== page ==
The Islamic Republic Hates Joy: Iranians Fight Back with Dancing

As the Islamic Republic continues its harsh crackdown on dissidents and protesters after Mahsa Amini died under the custody of the Iranian morality police in September 2022, many Iranians are relentless in finding ways to continue their fight against the regime. They discovered a new way to fight against the country’s theocratic government: singing and dancing.

It may seem unbelievable. But in recent days, many Iranians have been posting videos of themselves singing and dancing on social media in support of an elderly man who was arrested for simply dancing and singing and posting it on the Internet.

The elderly man, a fishmonger in his sixties named Sadegh Bagheri (aka Boughi), became an instant Instagram celebrity in recent months after videos of him singing folk songs and dancing at the bazaar in the city of Rasht, a Caspian coastal city in northern Iran, went viral on social media.

His dance and songs attracted the attention of people who often circled him and his fishmonger friends, clapped to his music, and sometimes joined Bagheri and danced with him.

Last week, the Iranian police did not only imprison Bagheri but also many Instagram influencers in Rasht for uploading Bagheri’s videos. Authorities also took over the accounts of these individuals, removed all content, and posted a notice saying that the accounts’ activities had been aborted for “criminal content.

After the Iranian authorities shut down Bagheri’s page and the accounts of Instagram influencers who uploaded his videos, Iranians immediately fought back by posting tens of videos on social media, showing them dancing in parks and streets to the same tune to show their solidarity with Bagheri.

The deputy police commander of Gilan Province, Brigadier-General Hossein Hassanpour, told the media that the police struck down Bagheri’s page and accounts of other influencers because the distribution of videos of Bagheri’s dance in the bazaar of Rasht in social media had “violated public morals” and “broke norms.” He added that four shops involved in the singing and dancing were forced to close down.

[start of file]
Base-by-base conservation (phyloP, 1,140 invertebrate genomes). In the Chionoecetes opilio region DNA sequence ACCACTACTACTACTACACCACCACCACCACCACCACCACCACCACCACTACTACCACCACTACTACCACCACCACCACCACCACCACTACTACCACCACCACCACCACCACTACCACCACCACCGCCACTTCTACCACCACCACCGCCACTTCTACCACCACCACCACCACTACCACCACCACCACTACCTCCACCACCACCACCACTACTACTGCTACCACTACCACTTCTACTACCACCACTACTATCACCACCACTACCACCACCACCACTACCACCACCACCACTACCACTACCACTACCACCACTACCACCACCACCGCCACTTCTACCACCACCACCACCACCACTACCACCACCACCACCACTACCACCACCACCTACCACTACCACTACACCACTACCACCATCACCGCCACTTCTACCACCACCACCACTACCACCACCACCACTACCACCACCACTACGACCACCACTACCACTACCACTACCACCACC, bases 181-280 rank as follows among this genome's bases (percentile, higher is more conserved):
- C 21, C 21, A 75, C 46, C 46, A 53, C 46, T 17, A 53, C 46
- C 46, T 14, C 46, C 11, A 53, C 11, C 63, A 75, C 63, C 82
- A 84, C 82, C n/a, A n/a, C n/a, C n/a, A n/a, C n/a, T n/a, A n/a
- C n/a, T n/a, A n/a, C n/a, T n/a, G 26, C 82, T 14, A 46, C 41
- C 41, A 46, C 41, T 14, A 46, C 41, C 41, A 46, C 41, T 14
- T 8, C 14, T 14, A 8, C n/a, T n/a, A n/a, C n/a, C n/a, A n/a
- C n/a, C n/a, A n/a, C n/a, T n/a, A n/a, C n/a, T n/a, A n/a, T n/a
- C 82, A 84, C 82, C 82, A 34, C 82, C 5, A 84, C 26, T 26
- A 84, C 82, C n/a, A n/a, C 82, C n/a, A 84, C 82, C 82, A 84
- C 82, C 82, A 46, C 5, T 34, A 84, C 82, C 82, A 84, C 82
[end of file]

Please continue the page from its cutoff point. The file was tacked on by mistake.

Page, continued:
Many religious fundamentalists in Iran, who hold important positions in the country’s theocratic government, consider dancing as debauchery and, therefore, falls under the category of entirely unacceptable behavior. They also have close ties with political hardliners and object to most music, especially lively pop music, usually associated with dance. 

Several Iranians have pointed out the hypocrisy of the authorities in Iran, claiming that they did not take legal action against officials in the same city involved in a same-sex scandal or even object to the country’s state broadcaster employing celebrities who lived lifestyles that are completely against the odds with the morality the Islamic Republic is proclaiming. Instead, they attack ordinary people and arrest those like the “happy old man” for simply dancing outside his shop, claiming that the country’s morality is under attack.

A commentary in the Iranian reformist newspaper Ham-Mihan newspaper argued that a “single entity” is responsible for the crackdown that is happening in Iran against ordinary Iranians, such as the arrest of the “happy old [dancing] man,” the Mashhad subway CCTV scandal, and Tehran subway “horror tunnels.”

The commentary also added that by suppressing ordinary Iranians, this “single entity” has control over all institutions in Iran and is sending a message to everyone in Iran, clear and without any reservation, that it can tell people what they are allowed and not allowed to do.

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